“Someone, please pinch me!” That' s what I keep saying to those around me, because in these last few years, my life and my accomplishments in softball seem like an amazing dream. I am going to play college softball at the school of my dreams and for the most amazing softball coach in the country, The University of Arizona and Coach Mike Candrea. If that’s not exciting enough, I also was invited to tryout and was selected to be a member on the USA Softball Junior Women's National Team! I can’t even explain how amazing a feeling this is! It’s hard for me to believe that this is ME, it’s happening too.
I realized it was not a dream when the USA team gear arrived to my home and I tried it on. Looking in the mirror for the first time and seeing “USA” on the uniform that I was wearing was a very proud moment for me! How can words ever explain how that truly feels? Amazing, proud, excited, and thrilled come to mind. It was all starting to sink in and become real. I will be playing softball for the USA and playing against the best players from other countries in other countries!
What only few people know is that about three months before the Junior National Team tryouts at the U.S. Olympic Training Center in Chula Vista, Calif., I had broken my wrist in a high school softball game. After eight weeks in a cast, my doctor removed the cast and cleared me to start swinging a bat — only about three weeks before the tryout. I had no idea how I would do after that much time off and only a few weeks to prepare – but like always I practiced and worked hard and luckily I did well enough to make the team.
My USA Softball teammates are some of the hardest working, dedicated and talented softball players I have ever seen play the game. Two of them, Hallie Wilson and Shelby Pendley, will be joining me at Arizona in the fall. Each one of them are amazing people and wonderful teammates to have. It’s an honor to play on the same team with them. Each have their own fun and unique personalities that makes traveling, practicing and competing together a great experience. I will share more about our time together in a later blog.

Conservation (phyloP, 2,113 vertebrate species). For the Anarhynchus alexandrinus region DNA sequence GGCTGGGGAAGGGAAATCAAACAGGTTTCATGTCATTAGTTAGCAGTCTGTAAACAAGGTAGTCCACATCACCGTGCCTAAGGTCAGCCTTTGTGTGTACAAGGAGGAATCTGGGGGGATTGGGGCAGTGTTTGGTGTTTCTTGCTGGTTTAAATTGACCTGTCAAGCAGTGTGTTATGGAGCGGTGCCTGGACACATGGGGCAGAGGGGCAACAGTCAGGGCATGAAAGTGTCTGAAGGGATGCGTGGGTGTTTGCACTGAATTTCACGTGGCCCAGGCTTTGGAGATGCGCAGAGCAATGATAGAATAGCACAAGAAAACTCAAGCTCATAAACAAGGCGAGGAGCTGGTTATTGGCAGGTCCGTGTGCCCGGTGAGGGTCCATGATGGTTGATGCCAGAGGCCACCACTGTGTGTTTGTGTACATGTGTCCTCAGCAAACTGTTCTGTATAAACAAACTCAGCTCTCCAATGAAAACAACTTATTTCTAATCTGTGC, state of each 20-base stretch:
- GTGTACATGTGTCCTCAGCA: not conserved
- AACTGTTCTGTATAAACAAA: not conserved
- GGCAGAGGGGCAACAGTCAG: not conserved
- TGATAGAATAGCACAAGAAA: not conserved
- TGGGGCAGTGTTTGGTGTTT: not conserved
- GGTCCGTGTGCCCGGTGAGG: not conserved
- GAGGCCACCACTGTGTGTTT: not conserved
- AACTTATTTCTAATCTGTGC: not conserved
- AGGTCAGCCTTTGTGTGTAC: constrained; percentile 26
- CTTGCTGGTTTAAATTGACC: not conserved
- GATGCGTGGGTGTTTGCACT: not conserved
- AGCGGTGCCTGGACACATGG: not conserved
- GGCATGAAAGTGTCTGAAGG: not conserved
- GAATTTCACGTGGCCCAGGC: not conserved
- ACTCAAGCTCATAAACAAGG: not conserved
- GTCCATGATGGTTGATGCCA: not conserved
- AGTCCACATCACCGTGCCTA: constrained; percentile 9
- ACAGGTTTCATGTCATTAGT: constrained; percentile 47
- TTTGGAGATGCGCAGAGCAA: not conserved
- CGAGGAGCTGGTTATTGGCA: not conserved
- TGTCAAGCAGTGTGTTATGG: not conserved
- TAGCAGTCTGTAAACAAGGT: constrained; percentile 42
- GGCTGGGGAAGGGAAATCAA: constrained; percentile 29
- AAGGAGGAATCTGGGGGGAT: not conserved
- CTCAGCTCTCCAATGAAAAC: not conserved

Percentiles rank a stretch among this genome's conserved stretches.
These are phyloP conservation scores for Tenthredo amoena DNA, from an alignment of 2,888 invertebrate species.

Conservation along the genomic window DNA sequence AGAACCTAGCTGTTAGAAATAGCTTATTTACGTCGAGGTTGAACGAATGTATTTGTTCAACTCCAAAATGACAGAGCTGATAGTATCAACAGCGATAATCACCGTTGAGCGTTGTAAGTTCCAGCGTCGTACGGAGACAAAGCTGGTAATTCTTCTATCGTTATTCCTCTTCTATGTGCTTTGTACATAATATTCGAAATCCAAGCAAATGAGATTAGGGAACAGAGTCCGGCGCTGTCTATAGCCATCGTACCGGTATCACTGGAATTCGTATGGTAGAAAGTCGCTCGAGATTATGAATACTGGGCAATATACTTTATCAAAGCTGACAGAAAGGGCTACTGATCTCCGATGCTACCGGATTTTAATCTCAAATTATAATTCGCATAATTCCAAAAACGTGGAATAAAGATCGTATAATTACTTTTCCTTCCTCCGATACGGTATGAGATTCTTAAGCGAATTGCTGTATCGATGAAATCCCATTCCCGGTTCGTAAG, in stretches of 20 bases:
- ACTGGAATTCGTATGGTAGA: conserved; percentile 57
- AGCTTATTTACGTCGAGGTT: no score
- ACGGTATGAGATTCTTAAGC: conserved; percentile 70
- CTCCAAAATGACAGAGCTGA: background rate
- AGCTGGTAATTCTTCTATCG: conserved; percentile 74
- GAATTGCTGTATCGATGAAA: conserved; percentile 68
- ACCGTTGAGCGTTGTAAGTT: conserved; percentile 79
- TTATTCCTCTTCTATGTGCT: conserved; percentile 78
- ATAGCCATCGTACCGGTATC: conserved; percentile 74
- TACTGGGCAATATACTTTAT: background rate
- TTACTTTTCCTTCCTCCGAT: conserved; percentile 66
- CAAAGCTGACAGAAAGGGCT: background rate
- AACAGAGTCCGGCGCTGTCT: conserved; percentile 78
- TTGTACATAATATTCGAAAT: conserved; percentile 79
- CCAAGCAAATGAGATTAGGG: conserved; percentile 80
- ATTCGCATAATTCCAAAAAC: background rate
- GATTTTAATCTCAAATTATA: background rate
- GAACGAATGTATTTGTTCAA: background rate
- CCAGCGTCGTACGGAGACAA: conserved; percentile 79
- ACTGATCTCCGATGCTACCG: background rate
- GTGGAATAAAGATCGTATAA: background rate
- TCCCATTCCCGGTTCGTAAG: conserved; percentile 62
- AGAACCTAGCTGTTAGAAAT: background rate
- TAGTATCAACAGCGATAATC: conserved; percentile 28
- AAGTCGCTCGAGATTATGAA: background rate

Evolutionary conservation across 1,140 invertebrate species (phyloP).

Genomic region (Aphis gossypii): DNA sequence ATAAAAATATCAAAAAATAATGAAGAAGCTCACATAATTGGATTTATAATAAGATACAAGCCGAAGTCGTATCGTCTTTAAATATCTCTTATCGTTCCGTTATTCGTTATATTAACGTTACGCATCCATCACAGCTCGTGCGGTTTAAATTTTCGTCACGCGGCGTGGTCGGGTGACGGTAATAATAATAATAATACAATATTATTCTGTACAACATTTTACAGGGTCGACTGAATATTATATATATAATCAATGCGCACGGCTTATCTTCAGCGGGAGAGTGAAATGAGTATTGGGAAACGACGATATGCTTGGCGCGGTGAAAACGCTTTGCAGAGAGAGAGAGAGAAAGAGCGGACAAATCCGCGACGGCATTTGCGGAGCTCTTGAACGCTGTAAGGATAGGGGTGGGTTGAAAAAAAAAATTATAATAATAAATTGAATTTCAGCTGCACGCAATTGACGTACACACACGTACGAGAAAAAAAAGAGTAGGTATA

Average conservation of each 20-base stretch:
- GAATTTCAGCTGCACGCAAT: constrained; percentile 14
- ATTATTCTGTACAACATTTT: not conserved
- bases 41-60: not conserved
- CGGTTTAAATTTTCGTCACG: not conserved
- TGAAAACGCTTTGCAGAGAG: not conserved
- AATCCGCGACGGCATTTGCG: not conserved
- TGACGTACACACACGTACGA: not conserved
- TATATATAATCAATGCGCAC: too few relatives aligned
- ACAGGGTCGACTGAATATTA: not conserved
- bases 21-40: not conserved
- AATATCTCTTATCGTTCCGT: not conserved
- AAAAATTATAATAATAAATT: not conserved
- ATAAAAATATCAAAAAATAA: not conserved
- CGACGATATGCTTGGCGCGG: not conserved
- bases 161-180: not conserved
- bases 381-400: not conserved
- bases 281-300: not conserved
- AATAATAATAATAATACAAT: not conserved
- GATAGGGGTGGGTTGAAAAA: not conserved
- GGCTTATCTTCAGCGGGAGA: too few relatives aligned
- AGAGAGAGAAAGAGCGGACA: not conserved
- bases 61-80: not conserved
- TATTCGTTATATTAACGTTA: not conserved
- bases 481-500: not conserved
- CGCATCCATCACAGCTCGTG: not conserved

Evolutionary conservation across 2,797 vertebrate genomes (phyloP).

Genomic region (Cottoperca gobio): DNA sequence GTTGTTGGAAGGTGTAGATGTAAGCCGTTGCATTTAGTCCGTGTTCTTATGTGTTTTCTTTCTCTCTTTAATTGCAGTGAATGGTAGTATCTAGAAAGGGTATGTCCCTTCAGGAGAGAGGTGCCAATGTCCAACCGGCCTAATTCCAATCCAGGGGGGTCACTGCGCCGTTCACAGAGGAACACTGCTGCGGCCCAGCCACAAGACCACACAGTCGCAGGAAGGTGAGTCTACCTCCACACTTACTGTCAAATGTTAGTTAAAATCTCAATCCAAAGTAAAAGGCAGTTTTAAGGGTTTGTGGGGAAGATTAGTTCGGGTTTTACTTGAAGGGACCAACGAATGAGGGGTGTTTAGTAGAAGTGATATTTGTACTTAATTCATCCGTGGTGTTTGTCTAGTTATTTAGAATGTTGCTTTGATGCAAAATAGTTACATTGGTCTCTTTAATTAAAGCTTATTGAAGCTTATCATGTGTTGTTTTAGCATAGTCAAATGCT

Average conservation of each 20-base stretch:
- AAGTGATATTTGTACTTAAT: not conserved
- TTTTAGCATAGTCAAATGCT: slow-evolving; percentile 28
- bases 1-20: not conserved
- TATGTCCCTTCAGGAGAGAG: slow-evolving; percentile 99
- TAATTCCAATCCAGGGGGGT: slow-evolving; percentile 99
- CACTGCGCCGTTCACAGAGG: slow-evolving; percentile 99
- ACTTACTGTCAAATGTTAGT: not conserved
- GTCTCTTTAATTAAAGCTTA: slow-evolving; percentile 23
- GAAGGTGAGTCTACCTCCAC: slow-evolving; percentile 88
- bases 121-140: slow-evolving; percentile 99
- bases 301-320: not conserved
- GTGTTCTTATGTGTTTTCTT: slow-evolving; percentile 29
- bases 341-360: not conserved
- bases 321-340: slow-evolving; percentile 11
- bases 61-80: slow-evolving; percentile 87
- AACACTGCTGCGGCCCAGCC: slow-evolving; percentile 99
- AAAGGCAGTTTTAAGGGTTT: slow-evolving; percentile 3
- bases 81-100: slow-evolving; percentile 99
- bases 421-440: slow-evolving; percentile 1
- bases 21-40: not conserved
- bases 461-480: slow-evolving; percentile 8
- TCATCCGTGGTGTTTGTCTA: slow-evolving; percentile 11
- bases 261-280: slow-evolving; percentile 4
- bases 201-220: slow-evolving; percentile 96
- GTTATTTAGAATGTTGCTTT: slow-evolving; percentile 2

The USA Softball coaches, especially Head Coach Karen Johns, have been a great coach to play for. I have learned a lot of things from her in the short amount of time on the team. Some of those specifically about softball and others carry over into life lessons. One that comes to mind and she exemplifies is staying strong and true to yourself, especially when challenges and struggles present themselves. (And they will, both on and off the field.) Not a bad thing to remember!
The assistant coaches, Coach Suzy Brazney, Coach Stacy Iveson and Coach Pat Murphy, have all made huge contributions to my game and have made playing for the Junior Women's National Team the greatest experience I have ever had playing softball. The times I have spent with the team and coaches, is something that I will always cherish and remember.
I look forward to sharing more good times with my USA teammates and coaches again soon as we compete and bringing home the Gold Medal in the ISF Junior Women's World Championships in Cape Town, South Africa, on Dec. 6-17, 2011! Thank you for all of your support. Go USA!